Sometimes I think we think “spiritual” people have extraordinary experiences: maybe visions or hearing God, or some amazing experience, an answered prayer, some startling intervention by God, or a piece of stunning good luck which (wink, wink) we suspect isn’t luck at all.
My suspicion is that spirituality is defined less by what is unusual or amazing, but by what is normal, common, daily. I wrote a paper in seminary calculating how often in Bible times a miracle actually occurred – and it turns out Bible people experienced a miracle once every 90 years or so. Yet there was always, during the other 89, plenty of amazement all around. Being spiritual might be simply noticing, and slowing down enough to be amazed, even in awe.
Walter Isaacson summed up the genius, doubt and faith of Albert Einstein: “For some people, miracles serve as evidence of God’s existence. For Einstein it was the absence of miracles that reflected divine providence. The fact that the cosmos is comprehensible, that it follows laws, is worthy of awe. God reveals himself in the harmony of all that exists.” Maybe being spiritual is pausing in awe that gravity works, or that your blood is circulating, or that flour + butter + milk = biscuits. Maybe being spiritual is like a child stopping to pluck a dandelion, or being freaked out by a little patch of green sprouting up through the crack in the sidewalk. You may think, That’s not me. But it could be, if you try, if you decide to notice.
And then: Gratitude must be the heartbeat, or the spinal cord or skeletal structure of the spiritual life. Jews are instructed, on waking, to utter “Thank you, O God” before anything else. As Rabbi Jonathan Sacks put it, “We thank before we think.” Realizing, in big and little things, how much we owe to others who were kind, patient, gave us a chance, thought more highly of us than we thought of ourselves, or said Yes, you! in some way, or just have loved us: gratitude. Always possible, always a choice we make, always healing. If you express openly your gratitude to others and the world, you’re less anxious or depressed. Just the way we’re wired.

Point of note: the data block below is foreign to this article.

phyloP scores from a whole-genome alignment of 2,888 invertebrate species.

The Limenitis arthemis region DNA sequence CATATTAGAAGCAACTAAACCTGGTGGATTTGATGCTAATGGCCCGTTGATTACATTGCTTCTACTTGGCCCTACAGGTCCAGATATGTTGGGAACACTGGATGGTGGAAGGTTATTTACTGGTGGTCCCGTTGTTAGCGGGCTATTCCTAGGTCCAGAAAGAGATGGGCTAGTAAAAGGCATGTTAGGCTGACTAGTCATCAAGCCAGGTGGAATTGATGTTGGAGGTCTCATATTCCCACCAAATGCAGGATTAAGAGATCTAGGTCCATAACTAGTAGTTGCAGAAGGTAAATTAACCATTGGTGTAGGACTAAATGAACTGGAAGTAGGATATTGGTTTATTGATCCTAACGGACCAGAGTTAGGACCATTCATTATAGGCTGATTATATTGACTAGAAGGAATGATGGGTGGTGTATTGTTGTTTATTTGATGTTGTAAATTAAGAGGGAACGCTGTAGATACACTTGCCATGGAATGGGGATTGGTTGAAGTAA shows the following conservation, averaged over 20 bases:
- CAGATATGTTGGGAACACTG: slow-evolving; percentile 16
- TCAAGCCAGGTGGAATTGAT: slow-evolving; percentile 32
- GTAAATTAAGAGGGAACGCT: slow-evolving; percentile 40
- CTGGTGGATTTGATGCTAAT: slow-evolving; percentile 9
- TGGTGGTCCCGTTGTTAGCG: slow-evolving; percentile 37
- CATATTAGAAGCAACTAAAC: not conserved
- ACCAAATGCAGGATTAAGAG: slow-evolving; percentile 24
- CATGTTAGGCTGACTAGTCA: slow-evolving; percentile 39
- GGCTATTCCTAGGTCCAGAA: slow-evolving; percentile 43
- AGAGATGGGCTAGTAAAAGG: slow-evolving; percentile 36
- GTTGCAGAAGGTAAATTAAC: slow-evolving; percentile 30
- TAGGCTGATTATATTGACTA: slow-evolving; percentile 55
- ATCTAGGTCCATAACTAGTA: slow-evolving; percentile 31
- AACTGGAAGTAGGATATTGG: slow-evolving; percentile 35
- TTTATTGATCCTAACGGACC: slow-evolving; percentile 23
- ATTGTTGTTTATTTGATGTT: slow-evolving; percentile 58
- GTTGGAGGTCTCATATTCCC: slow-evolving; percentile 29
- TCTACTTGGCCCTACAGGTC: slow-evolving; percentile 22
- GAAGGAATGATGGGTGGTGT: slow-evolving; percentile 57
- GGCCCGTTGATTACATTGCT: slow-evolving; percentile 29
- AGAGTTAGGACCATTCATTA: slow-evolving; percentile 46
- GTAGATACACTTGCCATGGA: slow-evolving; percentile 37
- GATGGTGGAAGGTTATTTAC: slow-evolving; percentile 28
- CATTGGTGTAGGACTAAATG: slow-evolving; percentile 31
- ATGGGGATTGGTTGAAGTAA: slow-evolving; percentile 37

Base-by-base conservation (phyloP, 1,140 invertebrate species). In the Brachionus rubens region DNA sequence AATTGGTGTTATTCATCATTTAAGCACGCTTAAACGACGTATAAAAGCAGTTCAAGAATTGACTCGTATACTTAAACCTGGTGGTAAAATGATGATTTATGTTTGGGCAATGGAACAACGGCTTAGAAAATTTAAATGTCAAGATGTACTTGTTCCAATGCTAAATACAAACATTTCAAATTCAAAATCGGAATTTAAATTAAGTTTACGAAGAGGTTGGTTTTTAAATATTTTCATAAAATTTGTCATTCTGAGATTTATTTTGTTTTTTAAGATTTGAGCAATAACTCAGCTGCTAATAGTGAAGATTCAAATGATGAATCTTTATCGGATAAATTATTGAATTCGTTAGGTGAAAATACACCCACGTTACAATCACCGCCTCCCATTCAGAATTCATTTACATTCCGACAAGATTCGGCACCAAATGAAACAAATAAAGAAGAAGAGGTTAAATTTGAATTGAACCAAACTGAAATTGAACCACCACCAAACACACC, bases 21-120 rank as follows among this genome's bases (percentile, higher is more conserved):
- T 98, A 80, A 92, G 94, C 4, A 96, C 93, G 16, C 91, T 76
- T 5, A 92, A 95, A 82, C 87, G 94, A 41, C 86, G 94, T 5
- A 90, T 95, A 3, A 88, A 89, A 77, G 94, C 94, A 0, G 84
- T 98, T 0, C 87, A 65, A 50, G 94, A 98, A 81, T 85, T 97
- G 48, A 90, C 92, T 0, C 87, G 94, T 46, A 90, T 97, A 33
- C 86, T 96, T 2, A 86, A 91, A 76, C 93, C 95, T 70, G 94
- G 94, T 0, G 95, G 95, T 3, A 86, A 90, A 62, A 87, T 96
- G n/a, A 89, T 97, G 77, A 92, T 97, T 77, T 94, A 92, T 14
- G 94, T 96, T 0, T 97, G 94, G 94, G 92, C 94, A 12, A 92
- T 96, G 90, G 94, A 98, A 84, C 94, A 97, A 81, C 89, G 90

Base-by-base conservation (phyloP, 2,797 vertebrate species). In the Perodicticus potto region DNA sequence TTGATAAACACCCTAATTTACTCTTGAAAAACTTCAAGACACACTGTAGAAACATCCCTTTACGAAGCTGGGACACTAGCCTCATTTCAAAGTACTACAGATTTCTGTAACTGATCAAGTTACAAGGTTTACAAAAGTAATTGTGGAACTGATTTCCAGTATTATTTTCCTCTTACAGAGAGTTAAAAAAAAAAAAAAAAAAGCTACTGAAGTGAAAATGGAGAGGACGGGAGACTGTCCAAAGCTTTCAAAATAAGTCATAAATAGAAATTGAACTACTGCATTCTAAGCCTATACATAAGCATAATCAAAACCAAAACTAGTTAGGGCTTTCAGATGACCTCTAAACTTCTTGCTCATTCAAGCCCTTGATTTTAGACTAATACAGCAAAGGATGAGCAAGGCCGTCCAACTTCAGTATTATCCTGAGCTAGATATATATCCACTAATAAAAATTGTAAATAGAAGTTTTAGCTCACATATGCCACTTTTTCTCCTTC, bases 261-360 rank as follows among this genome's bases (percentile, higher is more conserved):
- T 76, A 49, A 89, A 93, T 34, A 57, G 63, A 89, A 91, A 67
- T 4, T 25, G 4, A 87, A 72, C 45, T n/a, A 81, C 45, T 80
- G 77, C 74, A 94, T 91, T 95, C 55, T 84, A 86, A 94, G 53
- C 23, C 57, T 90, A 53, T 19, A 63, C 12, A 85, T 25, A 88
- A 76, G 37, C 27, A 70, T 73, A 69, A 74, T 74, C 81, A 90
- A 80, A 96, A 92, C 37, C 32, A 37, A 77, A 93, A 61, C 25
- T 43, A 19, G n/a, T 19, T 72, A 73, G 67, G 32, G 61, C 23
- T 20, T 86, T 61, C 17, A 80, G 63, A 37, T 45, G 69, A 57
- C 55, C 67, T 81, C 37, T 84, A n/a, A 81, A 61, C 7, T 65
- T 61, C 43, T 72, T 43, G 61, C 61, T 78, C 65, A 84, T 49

I love Rabbi David Wolpe’s wisdom: “There is no trick to being grateful for that which is rare and special. To be grateful for that which is always there is difficult.”
TRY THIS: all day today, and tomorrow, and the next days, take mental notes over what you have to be grateful for. Call somebody. Text. Write a note. Fall on your knees in delight. What could be more spiritual?